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The Greenlining Institute brought its 24th annual Economic Summit to the organization’s new hometown of Oakland April 14. At a moment when communities of color are under attack nationwide, the Summit – which brings together community leaders and grassroots organizers from California and around the U.S. – felt surprisingly like a celebration: a celebration of defiance, resistance and persistence in the face of threats to our communities.
For Adama Mosley, a resident of the West Oakland neighborhood known as Ghost Town, having solar panels installed on her home was “a dream come true.” Energy advocates say significant challenges lie ahead if affordable renewable energy and widespread adoption of energy efficiency are to become a reality in low-income communities of color.
TODAY the SF Budget and Finance Committee considers vote on America’s Cup development, hearing at 1 p.m., America’s Cup discussion at about 2 p.m. Come to demand local hire and inclusion of disadvantaged contractors! At stake are 1,100 construction jobs and some $2 billion in contracts.
While Assemblymember Jerry Hill and his controversial anti-local hiring bill AB 356 were busy drawing statewide opposition, the counties of San Francisco and San Mateo were calmly settling their differences for the betterment of workers in both jurisdictions. “There has been one positive thing resulting from the AB 356 debate: It has united leaders and communities all over the state to say that local hire is crucial to economic recovery,” said Greenlining Institute general counsel Samuel Kang. “Jerry Hill awoke a sleeping giant. By trying to kill local hire, he’s only made it stronger.”
A sea of overwhelming opposition in cities from the San Francisco Bay Area to Los Angeles has risen against San Mateo Assemblymember Jerry Hill and his anti-local hiring measure, Assembly Bill 356, which threatens state funding for any California city with a local hiring policy.
State legislatures in many states have used redistricting to minimize and/or deny racial and ethnic minorities their right to representation. Given the systematic inequalities and racism that still exist today it is crucial that people of color get involved in this process.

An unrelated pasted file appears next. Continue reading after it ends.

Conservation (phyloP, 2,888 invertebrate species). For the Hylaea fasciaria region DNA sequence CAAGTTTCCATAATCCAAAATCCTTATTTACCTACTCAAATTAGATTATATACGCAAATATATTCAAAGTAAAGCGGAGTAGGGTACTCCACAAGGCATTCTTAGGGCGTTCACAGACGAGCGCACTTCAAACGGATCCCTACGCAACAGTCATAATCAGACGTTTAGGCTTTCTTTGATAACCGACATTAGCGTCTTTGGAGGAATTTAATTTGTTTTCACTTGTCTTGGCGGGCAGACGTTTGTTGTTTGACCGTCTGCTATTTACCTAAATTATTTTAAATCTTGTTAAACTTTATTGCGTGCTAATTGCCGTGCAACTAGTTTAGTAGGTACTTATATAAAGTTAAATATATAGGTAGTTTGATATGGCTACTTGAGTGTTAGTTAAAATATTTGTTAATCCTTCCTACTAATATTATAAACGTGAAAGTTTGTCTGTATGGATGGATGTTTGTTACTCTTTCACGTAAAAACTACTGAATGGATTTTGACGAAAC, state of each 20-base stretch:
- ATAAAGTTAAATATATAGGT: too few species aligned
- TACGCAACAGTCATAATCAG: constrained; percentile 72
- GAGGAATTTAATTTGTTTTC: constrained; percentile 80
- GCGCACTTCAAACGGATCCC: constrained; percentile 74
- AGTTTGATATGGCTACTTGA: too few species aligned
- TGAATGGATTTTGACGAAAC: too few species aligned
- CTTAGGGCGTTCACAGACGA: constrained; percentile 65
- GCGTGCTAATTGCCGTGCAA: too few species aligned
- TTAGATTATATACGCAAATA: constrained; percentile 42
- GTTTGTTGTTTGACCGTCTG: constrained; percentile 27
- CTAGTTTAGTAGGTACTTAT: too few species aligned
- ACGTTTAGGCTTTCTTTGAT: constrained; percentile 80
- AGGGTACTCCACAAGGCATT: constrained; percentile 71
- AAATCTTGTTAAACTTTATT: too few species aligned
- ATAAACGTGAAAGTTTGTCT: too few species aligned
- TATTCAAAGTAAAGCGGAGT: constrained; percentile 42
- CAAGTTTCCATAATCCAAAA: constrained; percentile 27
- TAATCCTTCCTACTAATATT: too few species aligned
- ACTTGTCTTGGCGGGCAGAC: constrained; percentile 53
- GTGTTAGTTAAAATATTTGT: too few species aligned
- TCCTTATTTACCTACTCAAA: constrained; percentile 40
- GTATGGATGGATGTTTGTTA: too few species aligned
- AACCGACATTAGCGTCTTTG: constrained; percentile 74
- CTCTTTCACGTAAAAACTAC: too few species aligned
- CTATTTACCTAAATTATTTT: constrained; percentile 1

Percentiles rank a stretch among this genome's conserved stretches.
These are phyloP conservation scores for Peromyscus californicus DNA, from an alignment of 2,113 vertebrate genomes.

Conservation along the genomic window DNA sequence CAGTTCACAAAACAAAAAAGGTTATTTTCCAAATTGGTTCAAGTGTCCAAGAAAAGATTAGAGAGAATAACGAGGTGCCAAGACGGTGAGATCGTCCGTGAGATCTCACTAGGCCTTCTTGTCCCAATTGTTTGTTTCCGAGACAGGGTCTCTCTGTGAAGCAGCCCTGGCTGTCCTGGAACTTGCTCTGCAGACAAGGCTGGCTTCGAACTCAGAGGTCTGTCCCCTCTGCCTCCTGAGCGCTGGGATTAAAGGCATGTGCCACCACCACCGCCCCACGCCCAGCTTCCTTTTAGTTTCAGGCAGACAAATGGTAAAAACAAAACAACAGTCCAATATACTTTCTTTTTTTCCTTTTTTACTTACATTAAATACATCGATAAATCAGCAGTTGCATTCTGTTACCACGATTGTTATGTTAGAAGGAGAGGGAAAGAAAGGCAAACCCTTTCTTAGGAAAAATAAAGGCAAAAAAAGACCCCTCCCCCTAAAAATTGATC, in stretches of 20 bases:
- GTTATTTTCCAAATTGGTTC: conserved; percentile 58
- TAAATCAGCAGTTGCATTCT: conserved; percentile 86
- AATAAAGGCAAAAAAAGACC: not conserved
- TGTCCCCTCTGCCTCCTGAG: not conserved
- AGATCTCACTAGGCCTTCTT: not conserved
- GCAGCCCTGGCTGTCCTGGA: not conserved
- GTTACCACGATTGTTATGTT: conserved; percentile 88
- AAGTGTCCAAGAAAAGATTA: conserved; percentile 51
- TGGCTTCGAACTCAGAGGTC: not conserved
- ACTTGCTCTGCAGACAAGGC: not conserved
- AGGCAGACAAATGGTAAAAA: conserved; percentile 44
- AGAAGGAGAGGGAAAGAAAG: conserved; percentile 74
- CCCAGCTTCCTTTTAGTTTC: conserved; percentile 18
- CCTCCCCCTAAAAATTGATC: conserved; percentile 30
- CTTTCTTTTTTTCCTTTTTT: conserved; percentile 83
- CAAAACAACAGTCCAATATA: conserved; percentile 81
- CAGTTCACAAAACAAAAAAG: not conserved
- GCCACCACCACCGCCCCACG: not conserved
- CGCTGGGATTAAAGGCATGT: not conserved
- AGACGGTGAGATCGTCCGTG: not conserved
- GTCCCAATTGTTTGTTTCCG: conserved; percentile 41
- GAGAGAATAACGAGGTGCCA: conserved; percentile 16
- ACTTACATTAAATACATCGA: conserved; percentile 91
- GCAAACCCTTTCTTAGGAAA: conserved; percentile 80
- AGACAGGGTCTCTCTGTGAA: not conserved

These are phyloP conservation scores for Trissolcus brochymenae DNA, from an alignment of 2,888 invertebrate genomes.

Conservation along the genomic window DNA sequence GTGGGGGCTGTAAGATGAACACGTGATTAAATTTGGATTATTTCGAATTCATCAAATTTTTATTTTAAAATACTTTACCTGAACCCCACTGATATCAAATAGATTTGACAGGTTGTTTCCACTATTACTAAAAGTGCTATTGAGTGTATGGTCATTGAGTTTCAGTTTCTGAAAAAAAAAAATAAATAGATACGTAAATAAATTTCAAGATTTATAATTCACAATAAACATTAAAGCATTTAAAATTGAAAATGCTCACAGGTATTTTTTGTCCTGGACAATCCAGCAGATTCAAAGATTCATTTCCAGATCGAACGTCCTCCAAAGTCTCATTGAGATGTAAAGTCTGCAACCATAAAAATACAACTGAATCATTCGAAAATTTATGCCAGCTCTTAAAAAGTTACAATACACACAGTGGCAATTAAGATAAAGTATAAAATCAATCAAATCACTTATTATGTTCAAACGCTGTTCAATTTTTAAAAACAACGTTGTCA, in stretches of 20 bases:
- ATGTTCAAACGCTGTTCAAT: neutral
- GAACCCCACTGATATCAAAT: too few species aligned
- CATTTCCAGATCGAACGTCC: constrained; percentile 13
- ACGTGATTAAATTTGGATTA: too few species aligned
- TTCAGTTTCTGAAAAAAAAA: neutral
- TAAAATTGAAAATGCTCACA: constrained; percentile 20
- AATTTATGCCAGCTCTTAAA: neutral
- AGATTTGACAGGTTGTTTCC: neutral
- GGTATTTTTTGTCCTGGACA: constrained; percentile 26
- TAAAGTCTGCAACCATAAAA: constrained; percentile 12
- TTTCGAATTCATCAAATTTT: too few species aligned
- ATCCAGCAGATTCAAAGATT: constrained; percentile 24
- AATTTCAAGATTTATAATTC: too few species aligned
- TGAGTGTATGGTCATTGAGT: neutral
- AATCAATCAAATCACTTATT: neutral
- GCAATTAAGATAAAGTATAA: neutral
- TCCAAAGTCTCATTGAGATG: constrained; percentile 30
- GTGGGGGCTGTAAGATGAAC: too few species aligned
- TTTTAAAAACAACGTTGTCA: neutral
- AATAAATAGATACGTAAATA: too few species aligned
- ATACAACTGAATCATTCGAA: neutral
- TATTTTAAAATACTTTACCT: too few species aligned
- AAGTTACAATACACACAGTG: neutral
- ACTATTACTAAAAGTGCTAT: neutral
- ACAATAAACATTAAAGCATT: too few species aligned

A city ordinance authored by Supervisor John Avalos and passed by a super-majority of the Board of Supervisors on Dec. 14 requiring work for local residents on San Francisco-funded public works and new opportunities for workers in disadvantaged communities went into effect Christmas morning.
Two big Texas oil companies are spending piles of money to kill California’s fast-growing clean energy economy and the hundreds of thousands of jobs that economy has already created. Big Oil is claiming to want to protect us and save jobs in our communities.
Foreclosures have drained $350 billion in assets from communities of color and Small Business Administration lending to minority-owned businesses has cratered, contributing to a growing racial wealth gap. For every dollar of wealth owned by a white family, an African American or Latino family owns just 16 cents.
Add your name and organization to the growing chorus of grassroots and environmental justice organizations — including the Caravan for Justice, Sierra Club, Audubon Society, Chinese Progressive Association, POWER, PODER, La Raza Centro Legal, Asian Pacific Environmental Network, Arc Ecology, Greenlining Institute, San Francisco Green Party, San Francisco Bay View newspaper and many more — saying No to California Senate Bill 792, a bill state Sen. Mark Leno introduced that would allow the state of California to sell 42 acres of state parkland on the shoreline at Candlestick Point in Bayview Hunters Point for private condominium development.